In early September ISAF stopped transferring detainees to 16 installations identified as places where, according to UNAMA, torture took place. Afghan officials have launched their own inquiries, have begun to change procedures and say they will punish anyone found to be responsible for such behaviour. Hmmm.

Friday, 7 October 2011

Pakistan anti-drone campaign loses momentum

The Islamabad-based Conflict Monitoring Center, which monitors drone attacks and anti-state insurgencies in South Asia, notes in its latest report that the CIA has only carried out four attacks in Pakistan's tribal areas in September, killing 22 and injuring 9 others - a substantial reduction on  the same month last year.
Most of those killed, it says, were unknown suspected militants, but they also included al-Qaeda's operational chief in Pakistan, Abu Hafs al-Shahri and Haleemullah, a deputy to the Mullah Nazir faction of the Tehreek-e-Taliban Pakistan.
The CMC - which says it is independent, but does not reveal the source of its funding - says the number of attacks in the first month that General David Petraeus has been in charge of the CIA - he took up office on 6 September - was particularly low, although overall figures for 2011 are also lower than in previous years.
The figures show that in the first nine months of 2011 there were 66 drone attacks, killing around 515 people. The CMC argues that there is a punitive element to the drone campaign and that attacks are not solely motivated by the aim of killing militants: "United States uses this lethal weapon for its punitive approach towards Pakistan." It claims that a particularly brutal attack on 17 March this year, in which 40 tribesmen attending a tribal jirga were killed, was a revenge attack for the detention of CIA contractor Raymond Davis.
The CMC report also notes: "The CIA has carried out a drone attack after every high level meeting between Pakistani and American officials during the year 2011". Not sure if this argument can be verified, when there have been so many attacks, but clearly there is a perception in Pakistan that this is happening.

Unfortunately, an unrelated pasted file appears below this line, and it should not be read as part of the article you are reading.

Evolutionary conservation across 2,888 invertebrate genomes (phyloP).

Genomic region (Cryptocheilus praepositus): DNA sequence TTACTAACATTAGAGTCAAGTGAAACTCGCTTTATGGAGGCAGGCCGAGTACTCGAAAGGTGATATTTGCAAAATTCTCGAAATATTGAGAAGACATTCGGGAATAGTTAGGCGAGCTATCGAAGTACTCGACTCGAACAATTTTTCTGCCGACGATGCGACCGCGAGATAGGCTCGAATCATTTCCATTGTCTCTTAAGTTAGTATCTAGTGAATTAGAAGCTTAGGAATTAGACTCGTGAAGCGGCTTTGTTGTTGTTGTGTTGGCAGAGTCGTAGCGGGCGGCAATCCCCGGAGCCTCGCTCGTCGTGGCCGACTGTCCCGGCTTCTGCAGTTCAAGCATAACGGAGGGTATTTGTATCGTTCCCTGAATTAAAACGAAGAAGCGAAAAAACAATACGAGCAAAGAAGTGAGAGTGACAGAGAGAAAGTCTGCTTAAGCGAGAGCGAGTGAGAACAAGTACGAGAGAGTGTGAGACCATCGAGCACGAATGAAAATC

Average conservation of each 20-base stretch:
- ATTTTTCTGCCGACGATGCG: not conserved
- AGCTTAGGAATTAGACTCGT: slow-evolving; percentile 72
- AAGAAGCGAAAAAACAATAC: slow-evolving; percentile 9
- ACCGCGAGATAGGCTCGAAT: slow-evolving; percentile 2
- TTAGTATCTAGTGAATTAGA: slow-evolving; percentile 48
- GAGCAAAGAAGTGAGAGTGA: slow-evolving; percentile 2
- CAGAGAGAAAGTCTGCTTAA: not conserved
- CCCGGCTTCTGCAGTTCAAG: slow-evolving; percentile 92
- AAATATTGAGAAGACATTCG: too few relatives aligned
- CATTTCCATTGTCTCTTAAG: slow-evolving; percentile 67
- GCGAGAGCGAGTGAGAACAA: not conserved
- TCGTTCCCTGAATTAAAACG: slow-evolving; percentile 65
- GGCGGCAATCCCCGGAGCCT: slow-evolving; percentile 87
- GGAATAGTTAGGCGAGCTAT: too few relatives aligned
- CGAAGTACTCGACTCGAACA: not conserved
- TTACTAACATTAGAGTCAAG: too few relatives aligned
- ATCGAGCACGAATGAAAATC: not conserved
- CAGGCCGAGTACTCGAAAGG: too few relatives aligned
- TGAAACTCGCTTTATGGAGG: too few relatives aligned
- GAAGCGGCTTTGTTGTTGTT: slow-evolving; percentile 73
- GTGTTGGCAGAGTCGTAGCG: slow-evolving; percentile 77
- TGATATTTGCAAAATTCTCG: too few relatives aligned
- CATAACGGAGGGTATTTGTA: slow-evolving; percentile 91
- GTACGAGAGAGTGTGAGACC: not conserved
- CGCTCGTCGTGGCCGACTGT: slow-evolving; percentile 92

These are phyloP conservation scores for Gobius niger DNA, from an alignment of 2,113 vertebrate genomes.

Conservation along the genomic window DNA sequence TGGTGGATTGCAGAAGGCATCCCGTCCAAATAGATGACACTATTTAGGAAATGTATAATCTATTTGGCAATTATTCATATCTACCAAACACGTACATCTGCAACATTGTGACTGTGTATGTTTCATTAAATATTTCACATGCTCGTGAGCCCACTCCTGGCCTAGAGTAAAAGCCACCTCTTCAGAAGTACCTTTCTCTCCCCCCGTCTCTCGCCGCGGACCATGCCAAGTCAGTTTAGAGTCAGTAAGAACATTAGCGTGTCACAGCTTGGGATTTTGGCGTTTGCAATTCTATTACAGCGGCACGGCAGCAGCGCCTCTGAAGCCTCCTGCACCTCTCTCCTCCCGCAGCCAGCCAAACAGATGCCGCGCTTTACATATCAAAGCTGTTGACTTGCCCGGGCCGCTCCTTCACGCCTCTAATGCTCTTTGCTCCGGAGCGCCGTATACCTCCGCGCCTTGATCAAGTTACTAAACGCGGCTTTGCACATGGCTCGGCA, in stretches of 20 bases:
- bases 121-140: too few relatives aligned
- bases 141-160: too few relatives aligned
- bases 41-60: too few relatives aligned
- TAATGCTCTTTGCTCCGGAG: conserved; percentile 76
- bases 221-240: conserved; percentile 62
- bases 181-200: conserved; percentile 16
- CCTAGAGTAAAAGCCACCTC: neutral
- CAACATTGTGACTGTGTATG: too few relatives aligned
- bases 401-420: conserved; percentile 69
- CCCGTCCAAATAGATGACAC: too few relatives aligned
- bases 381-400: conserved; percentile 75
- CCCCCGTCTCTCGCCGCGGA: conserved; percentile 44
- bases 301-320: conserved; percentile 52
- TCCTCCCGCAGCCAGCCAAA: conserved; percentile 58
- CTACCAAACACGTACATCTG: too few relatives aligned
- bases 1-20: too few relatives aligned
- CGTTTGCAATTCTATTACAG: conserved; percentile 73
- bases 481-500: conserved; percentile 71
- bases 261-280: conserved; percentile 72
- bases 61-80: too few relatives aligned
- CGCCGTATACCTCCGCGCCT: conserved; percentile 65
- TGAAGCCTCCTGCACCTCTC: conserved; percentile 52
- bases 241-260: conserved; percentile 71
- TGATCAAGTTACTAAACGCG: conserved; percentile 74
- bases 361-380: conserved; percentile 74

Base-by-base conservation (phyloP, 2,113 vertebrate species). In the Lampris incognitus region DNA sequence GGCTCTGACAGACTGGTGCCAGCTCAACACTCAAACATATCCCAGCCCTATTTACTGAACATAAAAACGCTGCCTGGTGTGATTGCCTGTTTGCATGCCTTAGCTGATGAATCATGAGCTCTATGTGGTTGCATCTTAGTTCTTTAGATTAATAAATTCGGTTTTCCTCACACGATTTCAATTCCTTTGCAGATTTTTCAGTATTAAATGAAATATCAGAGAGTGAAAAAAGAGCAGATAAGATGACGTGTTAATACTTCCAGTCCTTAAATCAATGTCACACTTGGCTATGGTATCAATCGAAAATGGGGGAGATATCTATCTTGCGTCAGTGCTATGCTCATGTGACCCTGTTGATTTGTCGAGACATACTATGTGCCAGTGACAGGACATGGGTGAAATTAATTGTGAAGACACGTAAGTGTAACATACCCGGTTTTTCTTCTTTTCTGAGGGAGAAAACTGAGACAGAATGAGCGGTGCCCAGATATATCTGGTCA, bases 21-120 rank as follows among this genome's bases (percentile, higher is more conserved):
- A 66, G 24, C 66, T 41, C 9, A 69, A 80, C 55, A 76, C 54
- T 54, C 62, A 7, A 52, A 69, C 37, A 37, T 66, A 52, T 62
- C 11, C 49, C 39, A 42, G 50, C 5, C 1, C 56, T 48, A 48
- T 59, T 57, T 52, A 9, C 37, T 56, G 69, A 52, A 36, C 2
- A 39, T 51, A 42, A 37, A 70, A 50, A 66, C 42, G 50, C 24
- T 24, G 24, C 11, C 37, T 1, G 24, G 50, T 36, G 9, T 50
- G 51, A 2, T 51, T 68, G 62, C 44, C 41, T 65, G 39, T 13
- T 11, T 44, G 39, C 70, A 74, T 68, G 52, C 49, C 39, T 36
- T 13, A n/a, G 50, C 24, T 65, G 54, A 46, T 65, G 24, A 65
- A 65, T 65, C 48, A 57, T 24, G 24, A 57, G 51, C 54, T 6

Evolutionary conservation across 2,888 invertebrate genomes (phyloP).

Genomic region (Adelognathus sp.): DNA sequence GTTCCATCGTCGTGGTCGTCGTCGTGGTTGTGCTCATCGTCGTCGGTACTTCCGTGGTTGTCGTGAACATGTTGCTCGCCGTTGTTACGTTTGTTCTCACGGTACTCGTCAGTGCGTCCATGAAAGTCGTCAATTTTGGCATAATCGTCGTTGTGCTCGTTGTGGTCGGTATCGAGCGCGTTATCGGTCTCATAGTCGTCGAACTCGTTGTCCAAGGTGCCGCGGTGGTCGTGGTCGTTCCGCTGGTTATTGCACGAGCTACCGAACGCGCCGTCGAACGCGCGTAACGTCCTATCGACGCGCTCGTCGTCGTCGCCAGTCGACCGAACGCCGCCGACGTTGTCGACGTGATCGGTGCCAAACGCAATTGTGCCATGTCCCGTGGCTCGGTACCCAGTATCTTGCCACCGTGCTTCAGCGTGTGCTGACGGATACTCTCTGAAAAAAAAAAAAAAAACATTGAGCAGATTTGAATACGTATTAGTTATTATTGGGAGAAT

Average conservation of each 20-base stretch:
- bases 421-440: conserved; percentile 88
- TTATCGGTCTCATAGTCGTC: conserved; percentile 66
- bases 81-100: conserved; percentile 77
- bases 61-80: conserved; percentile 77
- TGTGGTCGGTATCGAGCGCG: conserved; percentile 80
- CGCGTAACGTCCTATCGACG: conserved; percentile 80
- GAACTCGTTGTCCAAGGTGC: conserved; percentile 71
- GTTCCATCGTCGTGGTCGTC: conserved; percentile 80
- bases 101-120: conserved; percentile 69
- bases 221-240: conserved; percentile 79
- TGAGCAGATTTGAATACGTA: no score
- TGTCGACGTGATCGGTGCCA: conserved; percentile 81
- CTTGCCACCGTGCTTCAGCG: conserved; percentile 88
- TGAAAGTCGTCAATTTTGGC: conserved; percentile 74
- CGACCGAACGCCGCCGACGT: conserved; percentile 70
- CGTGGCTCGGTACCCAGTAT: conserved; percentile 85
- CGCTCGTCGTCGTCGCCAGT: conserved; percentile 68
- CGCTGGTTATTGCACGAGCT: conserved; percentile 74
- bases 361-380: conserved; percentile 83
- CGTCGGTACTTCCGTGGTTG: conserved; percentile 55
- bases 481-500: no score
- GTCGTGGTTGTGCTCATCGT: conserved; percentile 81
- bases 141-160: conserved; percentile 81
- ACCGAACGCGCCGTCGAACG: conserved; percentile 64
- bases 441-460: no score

Interestingly, the report notes that following the reduction in the number of drone attacks over this summer, the protest movement in Pakistan has lost its momentum. "No significant public protest was observed during the month of September 2011. Pakistan Tehreek-e-Insaf – a political party led by veteran cricketer Imran Khan- had started sit-ins (Dharna) against drone attacks in May and June but during previous two months, the party has not organized any protest in this regard. In Pakistan’s National Assembly, the issue of drone attacks was raised by parliamentarians a few months back however, after the reduction in number of drone attacks, the issue is no more of prime attention of the parliamentarians."

Wednesday, 5 October 2011

£4bn annual cost of UK military ops in Afghanistan

A research paper published by the House of Commons in September on the cost of Britain's international military operations reveals that expenditure in Afghanistan totalled £3.774 billion in 2010-11, very slightly lower than the year before. Total costs for the current financial year are likely to be £4.0 billion.
The report also provides details of the increase in troop numbers since June 2002 when there were only 400 UK troops in Afghanistan. Those seem like faraway days. Since April this year there have been around 9,500 military personnel deployed in Afghanistan, the highest figure ever in the present campaign.

Monday, 3 October 2011

CIA contractor gets into another fight

A smartened-up Davis arriving at court
Oh dear. I see that Raymond Davis, the CIA contractor who got himself into a spot of bother in Pakistan after he shot dead two men in the street, has got himself into further trouble in the notorious bandit country of Highlands Ranch, south of Denver, Colorado.
Davis, who was freed in Pakistan in March after someone paid $2.34 million in blood money to the families of the men he killed, was arrested Saturday in the car park of an Einstein Bros Bagel outlet after getting into a fight over a shopping centre parking spot. He was charged with third-degree assault on Jeff Maes and disorderly conduct and was freed from the Douglas County Jail after posting bail of $1,750.
Update: On Tuesday Davis was charged with second degree assault, a felony which carries a minimum sentence on conviction of five years. The judge at the hearing said Davis needed to work on 'anger management' issues and banned him from carrying a gun in Colorado. He told Davis, who described himself as a weapons instructor working in Washington DC, that he could travel to DC and use a weapon there. Hopefully he will not take the judge up on the offer. The bail bond was raised to $10,000. Davis will be back in court on 15 December for a preliminary hearing.